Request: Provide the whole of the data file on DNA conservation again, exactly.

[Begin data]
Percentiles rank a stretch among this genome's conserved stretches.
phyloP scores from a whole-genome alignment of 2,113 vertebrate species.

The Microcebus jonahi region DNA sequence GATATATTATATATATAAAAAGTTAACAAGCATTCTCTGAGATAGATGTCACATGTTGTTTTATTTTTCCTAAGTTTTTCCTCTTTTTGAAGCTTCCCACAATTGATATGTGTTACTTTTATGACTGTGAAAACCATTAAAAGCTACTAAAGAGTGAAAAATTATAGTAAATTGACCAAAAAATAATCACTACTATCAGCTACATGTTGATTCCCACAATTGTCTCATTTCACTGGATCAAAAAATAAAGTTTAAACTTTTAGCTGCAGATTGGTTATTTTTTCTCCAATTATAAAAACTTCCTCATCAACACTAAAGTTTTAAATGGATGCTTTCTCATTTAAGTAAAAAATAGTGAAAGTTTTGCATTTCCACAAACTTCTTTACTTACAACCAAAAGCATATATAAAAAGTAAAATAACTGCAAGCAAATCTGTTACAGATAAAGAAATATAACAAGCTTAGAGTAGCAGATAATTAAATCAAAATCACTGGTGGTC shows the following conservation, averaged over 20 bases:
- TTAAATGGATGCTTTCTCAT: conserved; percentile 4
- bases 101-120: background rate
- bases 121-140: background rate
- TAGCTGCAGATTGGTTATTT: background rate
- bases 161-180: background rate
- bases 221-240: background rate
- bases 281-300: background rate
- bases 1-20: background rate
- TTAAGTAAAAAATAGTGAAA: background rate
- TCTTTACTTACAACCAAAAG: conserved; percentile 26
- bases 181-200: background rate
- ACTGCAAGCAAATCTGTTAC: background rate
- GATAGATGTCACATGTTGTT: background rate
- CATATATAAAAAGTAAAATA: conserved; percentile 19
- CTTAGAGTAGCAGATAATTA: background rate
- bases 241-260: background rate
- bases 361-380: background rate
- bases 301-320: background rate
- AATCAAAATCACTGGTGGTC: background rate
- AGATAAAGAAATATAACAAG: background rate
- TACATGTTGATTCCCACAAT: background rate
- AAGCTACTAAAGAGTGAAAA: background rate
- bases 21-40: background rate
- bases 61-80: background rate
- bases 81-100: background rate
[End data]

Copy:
Percentiles rank a stretch among this genome's conserved stretches.
phyloP scores from a whole-genome alignment of 2,113 vertebrate species.

The Microcebus jonahi region DNA sequence GATATATTATATATATAAAAAGTTAACAAGCATTCTCTGAGATAGATGTCACATGTTGTTTTATTTTTCCTAAGTTTTTCCTCTTTTTGAAGCTTCCCACAATTGATATGTGTTACTTTTATGACTGTGAAAACCATTAAAAGCTACTAAAGAGTGAAAAATTATAGTAAATTGACCAAAAAATAATCACTACTATCAGCTACATGTTGATTCCCACAATTGTCTCATTTCACTGGATCAAAAAATAAAGTTTAAACTTTTAGCTGCAGATTGGTTATTTTTTCTCCAATTATAAAAACTTCCTCATCAACACTAAAGTTTTAAATGGATGCTTTCTCATTTAAGTAAAAAATAGTGAAAGTTTTGCATTTCCACAAACTTCTTTACTTACAACCAAAAGCATATATAAAAAGTAAAATAACTGCAAGCAAATCTGTTACAGATAAAGAAATATAACAAGCTTAGAGTAGCAGATAATTAAATCAAAATCACTGGTGGTC shows the following conservation, averaged over 20 bases:
- TTAAATGGATGCTTTCTCAT: conserved; percentile 4
- bases 101-120: background rate
- bases 121-140: background rate
- TAGCTGCAGATTGGTTATTT: background rate
- bases 161-180: background rate
- bases 221-240: background rate
- bases 281-300: background rate
- bases 1-20: background rate
- TTAAGTAAAAAATAGTGAAA: background rate
- TCTTTACTTACAACCAAAAG: conserved; percentile 26
- bases 181-200: background rate
- ACTGCAAGCAAATCTGTTAC: background rate
- GATAGATGTCACATGTTGTT: background rate
- CATATATAAAAAGTAAAATA: conserved; percentile 19
- CTTAGAGTAGCAGATAATTA: background rate
- bases 241-260: background rate
- bases 361-380: background rate
- bases 301-320: background rate
- AATCAAAATCACTGGTGGTC: background rate
- AGATAAAGAAATATAACAAG: background rate
- TACATGTTGATTCCCACAAT: background rate
- AAGCTACTAAAGAGTGAAAA: background rate
- bases 21-40: background rate
- bases 61-80: background rate
- bases 81-100: background rate